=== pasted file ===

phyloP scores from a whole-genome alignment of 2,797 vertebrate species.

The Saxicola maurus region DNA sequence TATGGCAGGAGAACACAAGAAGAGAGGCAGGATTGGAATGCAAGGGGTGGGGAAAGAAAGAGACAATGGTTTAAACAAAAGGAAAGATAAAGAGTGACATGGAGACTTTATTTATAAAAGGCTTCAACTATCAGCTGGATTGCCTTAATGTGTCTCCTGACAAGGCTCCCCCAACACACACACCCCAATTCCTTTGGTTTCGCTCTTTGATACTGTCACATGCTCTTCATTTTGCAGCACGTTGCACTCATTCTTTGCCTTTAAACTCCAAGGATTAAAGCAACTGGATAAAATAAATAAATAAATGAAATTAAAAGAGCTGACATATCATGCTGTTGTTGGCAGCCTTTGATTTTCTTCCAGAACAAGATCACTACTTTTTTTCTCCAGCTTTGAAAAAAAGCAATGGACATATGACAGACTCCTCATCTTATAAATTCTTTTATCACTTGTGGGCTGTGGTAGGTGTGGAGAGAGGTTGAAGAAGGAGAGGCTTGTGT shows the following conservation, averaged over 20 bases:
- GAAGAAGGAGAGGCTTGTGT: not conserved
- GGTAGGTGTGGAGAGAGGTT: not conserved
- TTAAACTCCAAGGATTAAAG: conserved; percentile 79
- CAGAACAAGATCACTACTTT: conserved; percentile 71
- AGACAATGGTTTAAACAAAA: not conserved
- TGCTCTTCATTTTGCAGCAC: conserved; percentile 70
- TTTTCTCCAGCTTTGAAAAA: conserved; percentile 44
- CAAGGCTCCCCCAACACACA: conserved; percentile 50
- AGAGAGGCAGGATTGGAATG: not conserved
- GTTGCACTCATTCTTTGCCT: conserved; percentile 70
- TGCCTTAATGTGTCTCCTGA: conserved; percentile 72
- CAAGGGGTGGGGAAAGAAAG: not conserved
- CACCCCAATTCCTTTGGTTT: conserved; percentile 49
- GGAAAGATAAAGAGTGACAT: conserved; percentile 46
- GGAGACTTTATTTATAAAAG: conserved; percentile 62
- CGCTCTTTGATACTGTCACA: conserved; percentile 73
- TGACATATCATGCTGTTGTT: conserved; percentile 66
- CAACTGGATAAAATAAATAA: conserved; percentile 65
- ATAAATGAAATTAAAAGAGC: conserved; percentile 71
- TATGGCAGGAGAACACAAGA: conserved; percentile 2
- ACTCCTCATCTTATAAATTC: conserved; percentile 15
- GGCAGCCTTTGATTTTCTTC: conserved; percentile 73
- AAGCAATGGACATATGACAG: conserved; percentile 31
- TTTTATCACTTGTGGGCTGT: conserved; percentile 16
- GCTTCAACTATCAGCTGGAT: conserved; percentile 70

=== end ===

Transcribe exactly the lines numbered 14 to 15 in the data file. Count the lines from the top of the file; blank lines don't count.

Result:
- CAAGGGGTGGGGAAAGAAAG: not conserved
- CACCCCAATTCCTTTGGTTT: conserved; percentile 49